Looking to join the business...

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River_King's picture
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Guys would like some advise here if you don't mind.
 
I'm 25 years old and have been in the car business for the last three years. (I spent a year in sales then got promoted to F and I for the last two.) I've got a great thing going at my store and I'm about to be promoted to a Sales Manager position. I currently make around 75 a year and when I get promoted again that should rise. I've been able to stock away a lot of money in a very short amount of time, for my age, but I'm starting to get burned out a bit.
 
I've got a two year old, and my second child is 6 weeks away. My wife has one more year of school left, so right now I'm 85% of our income and once our new born gets here she's going to stay at home and finish school.
 
The car business never changes...you will always work long hours. I love the money, and I'm not afraid to work (wouldn't of made it this far this fast otherwise.) But with two kids coming I don't want my entire life to be work, work, work.
 
I've applied at a brokerage firm and have an interview Tuesday. I don't think I'll have a problem getting the offer (excellent credit, proven in sales, great references, not affraid to bust my butt and put in the hours to be successful), but is this the time to jump in the business?
 
I've read several things about the very high turnover rate so that scares me a bit, but on the flip side I know how to sell. I have given my current Morgan Keegan broker several references and I'm hoping I could pull those guys over to me, plus bring some of my established car customers over.
 
The other thing I'm worried about is the sudden drop in income. We live well, and we live well below our means, but we are about to take on an added expense (new child), and an income drop (wife is about to quit working.)
 
How long did it take ya'll to grow your businesses to a stable level and any other adivse, insite ya'll have for me would be greatly appreciated. Thanks.

troll's picture
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There is no denying that there is a high turnover rate. This is a very difficult business to succeed in. But those who are focused and not afraid to work harder than hard make it.
And if you are concerned about working too many hours with two kids at home, then you should probably not be doing this right now, as Ice said in his post.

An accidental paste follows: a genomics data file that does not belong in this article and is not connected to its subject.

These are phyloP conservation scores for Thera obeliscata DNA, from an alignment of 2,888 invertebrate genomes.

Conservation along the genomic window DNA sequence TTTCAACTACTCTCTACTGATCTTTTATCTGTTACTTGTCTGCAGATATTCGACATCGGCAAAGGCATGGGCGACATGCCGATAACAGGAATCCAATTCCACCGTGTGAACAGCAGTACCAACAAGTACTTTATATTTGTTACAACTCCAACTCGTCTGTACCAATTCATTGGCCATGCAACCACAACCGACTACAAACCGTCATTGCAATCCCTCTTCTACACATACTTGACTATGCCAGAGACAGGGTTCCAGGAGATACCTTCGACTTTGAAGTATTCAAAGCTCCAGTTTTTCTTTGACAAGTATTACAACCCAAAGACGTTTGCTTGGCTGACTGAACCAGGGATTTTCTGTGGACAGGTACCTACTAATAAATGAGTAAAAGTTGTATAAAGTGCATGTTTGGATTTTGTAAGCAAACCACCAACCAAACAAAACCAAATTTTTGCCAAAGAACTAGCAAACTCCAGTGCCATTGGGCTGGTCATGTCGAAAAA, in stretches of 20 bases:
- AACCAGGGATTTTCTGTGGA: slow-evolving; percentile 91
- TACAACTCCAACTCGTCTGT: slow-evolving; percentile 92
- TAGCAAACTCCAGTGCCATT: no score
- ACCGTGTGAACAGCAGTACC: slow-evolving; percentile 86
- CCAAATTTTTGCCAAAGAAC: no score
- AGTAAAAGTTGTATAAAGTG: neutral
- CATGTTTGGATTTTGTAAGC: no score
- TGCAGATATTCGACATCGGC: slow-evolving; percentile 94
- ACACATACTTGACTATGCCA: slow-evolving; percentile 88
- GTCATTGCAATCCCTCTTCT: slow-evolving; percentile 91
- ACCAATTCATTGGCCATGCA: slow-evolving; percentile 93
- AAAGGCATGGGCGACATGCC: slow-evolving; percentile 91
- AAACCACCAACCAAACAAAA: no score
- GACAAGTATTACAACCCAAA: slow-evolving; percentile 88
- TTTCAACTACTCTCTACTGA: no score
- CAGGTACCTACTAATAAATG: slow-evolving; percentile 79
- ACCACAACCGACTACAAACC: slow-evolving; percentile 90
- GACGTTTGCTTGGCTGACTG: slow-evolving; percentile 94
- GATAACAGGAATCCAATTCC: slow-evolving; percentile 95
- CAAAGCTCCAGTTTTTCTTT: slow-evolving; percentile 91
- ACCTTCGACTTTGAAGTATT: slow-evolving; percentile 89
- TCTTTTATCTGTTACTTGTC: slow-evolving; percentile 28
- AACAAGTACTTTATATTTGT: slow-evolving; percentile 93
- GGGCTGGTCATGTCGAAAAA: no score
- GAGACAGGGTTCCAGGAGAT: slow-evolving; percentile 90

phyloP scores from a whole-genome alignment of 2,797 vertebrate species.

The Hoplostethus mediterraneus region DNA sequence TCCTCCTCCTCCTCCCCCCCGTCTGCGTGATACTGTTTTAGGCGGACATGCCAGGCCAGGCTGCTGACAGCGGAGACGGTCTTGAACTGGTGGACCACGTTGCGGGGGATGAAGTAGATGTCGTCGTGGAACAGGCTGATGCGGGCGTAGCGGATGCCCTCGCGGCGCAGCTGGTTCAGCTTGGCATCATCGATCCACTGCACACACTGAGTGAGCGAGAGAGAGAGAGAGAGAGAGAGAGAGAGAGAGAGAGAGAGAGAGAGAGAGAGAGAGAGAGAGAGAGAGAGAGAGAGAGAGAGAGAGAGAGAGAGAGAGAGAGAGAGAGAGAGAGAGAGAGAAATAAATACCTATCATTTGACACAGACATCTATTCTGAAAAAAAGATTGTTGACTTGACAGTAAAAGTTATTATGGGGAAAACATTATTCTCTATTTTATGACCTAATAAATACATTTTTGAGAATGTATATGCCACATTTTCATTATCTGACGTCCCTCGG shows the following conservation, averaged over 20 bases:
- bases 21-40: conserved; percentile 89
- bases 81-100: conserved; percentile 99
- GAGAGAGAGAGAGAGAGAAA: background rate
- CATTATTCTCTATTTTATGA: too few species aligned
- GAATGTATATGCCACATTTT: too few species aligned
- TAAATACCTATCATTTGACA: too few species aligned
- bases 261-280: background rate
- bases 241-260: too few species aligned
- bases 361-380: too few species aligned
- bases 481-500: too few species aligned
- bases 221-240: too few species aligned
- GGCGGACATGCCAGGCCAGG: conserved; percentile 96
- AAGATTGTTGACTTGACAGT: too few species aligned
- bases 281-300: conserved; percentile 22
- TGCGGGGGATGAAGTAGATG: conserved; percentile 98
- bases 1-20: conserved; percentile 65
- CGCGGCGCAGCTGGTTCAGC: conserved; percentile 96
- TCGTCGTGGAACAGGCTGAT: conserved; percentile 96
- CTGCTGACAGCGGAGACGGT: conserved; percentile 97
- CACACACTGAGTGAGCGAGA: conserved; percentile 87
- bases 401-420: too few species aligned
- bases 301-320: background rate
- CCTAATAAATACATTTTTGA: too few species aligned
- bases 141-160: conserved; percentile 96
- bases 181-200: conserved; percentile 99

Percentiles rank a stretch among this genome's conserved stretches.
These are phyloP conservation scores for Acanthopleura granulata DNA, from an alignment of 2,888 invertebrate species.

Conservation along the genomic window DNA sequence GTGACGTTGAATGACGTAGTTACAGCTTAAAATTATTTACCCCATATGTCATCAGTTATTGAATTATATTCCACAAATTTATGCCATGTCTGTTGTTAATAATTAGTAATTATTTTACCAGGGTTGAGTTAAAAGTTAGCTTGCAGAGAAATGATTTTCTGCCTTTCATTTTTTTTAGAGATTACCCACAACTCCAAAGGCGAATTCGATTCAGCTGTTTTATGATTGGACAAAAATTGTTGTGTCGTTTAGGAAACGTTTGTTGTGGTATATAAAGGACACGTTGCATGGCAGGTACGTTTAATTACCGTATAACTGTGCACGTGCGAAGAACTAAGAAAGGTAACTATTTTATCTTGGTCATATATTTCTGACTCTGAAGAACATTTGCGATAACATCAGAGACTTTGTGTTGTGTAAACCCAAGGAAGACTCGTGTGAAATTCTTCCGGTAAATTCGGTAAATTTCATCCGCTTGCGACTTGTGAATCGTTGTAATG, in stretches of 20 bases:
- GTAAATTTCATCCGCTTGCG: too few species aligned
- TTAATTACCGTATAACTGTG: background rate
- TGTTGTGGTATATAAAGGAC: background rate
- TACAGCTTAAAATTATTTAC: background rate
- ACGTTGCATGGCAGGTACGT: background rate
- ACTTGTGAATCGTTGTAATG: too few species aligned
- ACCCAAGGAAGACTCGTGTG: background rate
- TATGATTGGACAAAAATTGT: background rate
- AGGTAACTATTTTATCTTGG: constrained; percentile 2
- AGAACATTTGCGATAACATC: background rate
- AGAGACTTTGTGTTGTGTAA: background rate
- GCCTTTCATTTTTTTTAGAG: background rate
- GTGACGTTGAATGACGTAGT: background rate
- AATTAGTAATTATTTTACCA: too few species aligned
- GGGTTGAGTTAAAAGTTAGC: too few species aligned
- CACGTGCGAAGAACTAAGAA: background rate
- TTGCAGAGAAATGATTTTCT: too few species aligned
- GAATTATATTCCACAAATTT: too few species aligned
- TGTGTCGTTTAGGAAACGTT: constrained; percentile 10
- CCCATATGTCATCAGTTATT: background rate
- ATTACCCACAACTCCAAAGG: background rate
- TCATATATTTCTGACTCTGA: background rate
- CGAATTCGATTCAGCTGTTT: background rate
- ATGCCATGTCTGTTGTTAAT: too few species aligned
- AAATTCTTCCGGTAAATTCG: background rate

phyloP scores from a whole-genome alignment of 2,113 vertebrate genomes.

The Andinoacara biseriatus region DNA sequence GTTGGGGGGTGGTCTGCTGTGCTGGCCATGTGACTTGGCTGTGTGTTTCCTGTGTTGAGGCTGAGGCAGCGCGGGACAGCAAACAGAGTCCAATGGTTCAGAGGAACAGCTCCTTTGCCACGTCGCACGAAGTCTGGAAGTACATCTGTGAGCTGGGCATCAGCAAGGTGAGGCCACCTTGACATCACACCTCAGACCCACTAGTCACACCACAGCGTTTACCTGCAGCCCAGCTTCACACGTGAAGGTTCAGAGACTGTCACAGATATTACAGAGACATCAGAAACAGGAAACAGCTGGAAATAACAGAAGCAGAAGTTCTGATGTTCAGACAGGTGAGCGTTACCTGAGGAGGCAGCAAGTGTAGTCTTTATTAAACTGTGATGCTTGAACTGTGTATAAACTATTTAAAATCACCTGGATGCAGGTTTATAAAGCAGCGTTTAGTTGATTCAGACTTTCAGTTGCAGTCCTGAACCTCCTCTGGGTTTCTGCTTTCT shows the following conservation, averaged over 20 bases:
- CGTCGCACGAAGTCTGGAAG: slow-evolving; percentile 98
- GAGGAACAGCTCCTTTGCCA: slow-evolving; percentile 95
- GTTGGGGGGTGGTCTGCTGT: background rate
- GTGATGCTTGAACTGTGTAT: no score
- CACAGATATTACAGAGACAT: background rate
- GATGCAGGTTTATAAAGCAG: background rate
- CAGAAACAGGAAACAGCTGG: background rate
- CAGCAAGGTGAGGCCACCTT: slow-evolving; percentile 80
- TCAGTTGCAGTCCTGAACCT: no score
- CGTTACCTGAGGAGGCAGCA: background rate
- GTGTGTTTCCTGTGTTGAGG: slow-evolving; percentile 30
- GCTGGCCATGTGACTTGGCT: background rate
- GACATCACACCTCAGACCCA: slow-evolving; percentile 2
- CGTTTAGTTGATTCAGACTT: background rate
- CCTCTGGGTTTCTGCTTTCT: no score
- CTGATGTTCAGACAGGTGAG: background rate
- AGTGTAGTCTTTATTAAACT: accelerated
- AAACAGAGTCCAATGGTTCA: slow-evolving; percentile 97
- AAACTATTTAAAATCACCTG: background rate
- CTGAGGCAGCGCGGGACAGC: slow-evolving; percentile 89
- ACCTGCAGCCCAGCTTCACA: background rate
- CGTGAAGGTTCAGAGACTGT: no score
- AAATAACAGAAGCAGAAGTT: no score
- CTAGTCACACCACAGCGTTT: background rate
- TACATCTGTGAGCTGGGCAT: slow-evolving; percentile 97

Beyond that, starting at a wirehouse will probably get you a salary of 50-70, with 70 being if you really really impress them and they feel they gotta have you. You will earn commission on top of that, so its not inconceivable that you could make 60-80-90 the first year, and second. The third year is when your salary drops off, and at that point, you better have 20-25 million in assets, if you are worried about making enough to pay the bills.
I've seen folks do that in 2 years and i;ve seen succesful FA;s who have taken 4 years to get there.

snaggletooth's picture
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I'd have to agree with Ice that it might not be the best time for you to get into this.  That being said, your family could provide the motivation needed for you to succeed.
If you did make the jump, your best bet would be to get into a wirehouse's training program.  Based on previous work experience, you may be able to get anywhere from $40k-60k depending on the manager.  The fact that you are new to the industry entirely suggests you'll probably be at the $40k mark for at least 2 years if you were to make it that long.
 
Don't count on your previous referrals to your advisor to come to you right out of the gate.  Why would I trust someone who is starting on Day 1? 
 
Also, you will be getting licensed and taking tests for the first 6 months, and if you fail one, depending on where you're at, you will be fired immediately.
 
Your network from the car industry will be something that you should leverage if you can. 
 
The hours you work when you begin a career in this industry will be just as long if not longer than the car business.  And by some accounts, you will need to do it for at least 5 years. 
 
It's up to you, but I'd keep saving and building your network at this time like Ice said.

River_King's picture
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pratoman wrote:There is no denying that there is a high turnover rate. This is a very difficult business to succeed in. But those who are focused and not afraid to work harder than hard make it.
And if you are concerned about working too many hours with two kids at home, then you should probably not be doing this right now, as Ice said in his post.